Kobe hearing good for business owners
EAGLE, Colo. -- When the television trucks roll into town this week to cover Kobe Bryant's court hearing, Daysi Spath will be ready.
In a black sport utility vehicle with "Bonjour Bakery" written on the windows, Spath is offering to deliver breakfast, lunch and lattes to news media crews in a lot across the street from the Eagle County Courthouse.
"The only good thing is that Kobe Bryant is bringing business to this town," she said.
The town of about 3,500 is gearing up for another onslaught of reporters, camera crews and spectators at Bryant's preliminary hearing Thursday in the sexual assault case.
This time, residents in the town about 125 miles west of Denver say they are better prepared.
Town officials are preparing a packet of information about businesses, such as Spath's bakery, to distribute to arriving reporters.
The county has rented a lot across the street from the courthouse and subleased it to television networks for $10,000. Networks have chipped in another $5,000 to cover everything from portable toilets to tables and chairs in a tent set up as a press center.
The county also paved a field behind the prosecutor's office for extra parking, a project it completed early because of the Bryant case, assistant county administrator Becky Gadell said.
The county isn't making any money from the lot rentals, but is serving as broker so the owner did not have to make individual arrangements with dozens of organizations.
"Our objective here is to balance public safety and insure a calm environment so that everyone can do their job -- the court, the media, the parties," she said.
Bryant, 25, is accused of sexually assaulting a 19-year-old woman in June at a nearby resort. Free on $25,000 bond, the NBA star was at the Los Angeles Lakers' training camp in Honolulu over the weekend.
Bryant has denied the charges, saying he was guilty only of adultery.
Authorities are also planning extra security for Thursday's hearing because of threats against the prosecutor's office, the judge and others involved in the case.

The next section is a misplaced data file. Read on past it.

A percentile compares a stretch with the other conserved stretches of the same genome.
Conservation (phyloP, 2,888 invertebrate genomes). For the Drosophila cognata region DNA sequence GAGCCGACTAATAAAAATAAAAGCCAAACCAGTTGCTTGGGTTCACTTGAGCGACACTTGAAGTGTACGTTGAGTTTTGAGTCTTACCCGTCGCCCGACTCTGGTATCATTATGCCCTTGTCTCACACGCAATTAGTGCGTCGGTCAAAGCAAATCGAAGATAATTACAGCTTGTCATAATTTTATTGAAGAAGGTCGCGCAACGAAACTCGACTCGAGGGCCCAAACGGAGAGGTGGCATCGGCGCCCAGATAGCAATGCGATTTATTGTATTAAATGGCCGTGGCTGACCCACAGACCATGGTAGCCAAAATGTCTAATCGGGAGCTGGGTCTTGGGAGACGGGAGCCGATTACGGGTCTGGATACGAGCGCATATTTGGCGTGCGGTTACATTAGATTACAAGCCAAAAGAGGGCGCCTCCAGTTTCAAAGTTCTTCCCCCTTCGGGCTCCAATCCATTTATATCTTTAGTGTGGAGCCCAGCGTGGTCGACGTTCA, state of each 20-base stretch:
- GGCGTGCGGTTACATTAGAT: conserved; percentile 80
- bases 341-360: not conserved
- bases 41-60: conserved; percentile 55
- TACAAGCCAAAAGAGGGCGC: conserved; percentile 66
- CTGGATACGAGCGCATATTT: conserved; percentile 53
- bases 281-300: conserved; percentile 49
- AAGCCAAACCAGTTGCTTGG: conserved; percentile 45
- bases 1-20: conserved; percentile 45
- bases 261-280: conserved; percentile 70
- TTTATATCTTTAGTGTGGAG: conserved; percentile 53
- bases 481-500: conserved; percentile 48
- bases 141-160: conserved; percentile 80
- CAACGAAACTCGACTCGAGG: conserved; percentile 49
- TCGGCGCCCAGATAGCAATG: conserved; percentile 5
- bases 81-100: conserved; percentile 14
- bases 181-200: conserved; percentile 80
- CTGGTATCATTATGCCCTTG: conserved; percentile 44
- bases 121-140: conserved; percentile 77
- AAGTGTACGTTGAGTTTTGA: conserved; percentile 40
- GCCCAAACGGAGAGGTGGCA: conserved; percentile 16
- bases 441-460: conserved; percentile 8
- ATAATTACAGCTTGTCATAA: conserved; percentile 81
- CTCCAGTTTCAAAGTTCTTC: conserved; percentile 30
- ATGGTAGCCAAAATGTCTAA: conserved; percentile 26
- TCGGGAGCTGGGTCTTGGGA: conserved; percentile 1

During Thursday's hearing, the judge will determine if there is enough evidence to hold Bryant for trial. If Bryant's attorneys choose to waive the hearing and head straight for trial, he still will have to appear in court for a bond hearing.
In August, a mini-community of satellite trucks, TV crews and reporters descended on this town for Bryant's initial court appearance, which lasted about seven minutes. Motels had "no vacancy" signs, and restaurants did booming business.
Business during the summer and into the fall was twice as good as it was this time last year because of reporters and curious people who have stopped in Eagle, Spath said.
Lodging owners say rooms already are scarce in the town, which also is preparing for the start of big-game hunting season. Signs have been posted to welcome hunters on the heels of reporters.
Feelings among residents are mixed about the attention.
A columnist in the Eagle Valley Enterprise remarked that no hunter has mistaken a television reporter for an elk -- yet.
Jay Townsend, who owns a gift shop and interior design firm, thinks news stories mentioning Eagle or the nearby resort town of Vail are ultimately good because such media attention might spark an interest in visiting the area. "The light bulb goes on in their head whenever they read about Eagle County," he said.
But Irene Olive, a supervisor at Summit Lumber, said Bryant's previous appearance disrupted deliveries to their lumber yard. There were so many cars parked illegally on the street that the semitrailers could not maneuver into the lot.
No matter what their opinion is on the case, residents are irked that so many have the idea that the former ranching town is full of cowboys.
"We've had gaslights for a while and we're going to get computers next," quipped Olive.
Copyright 2003 by The Associated Press
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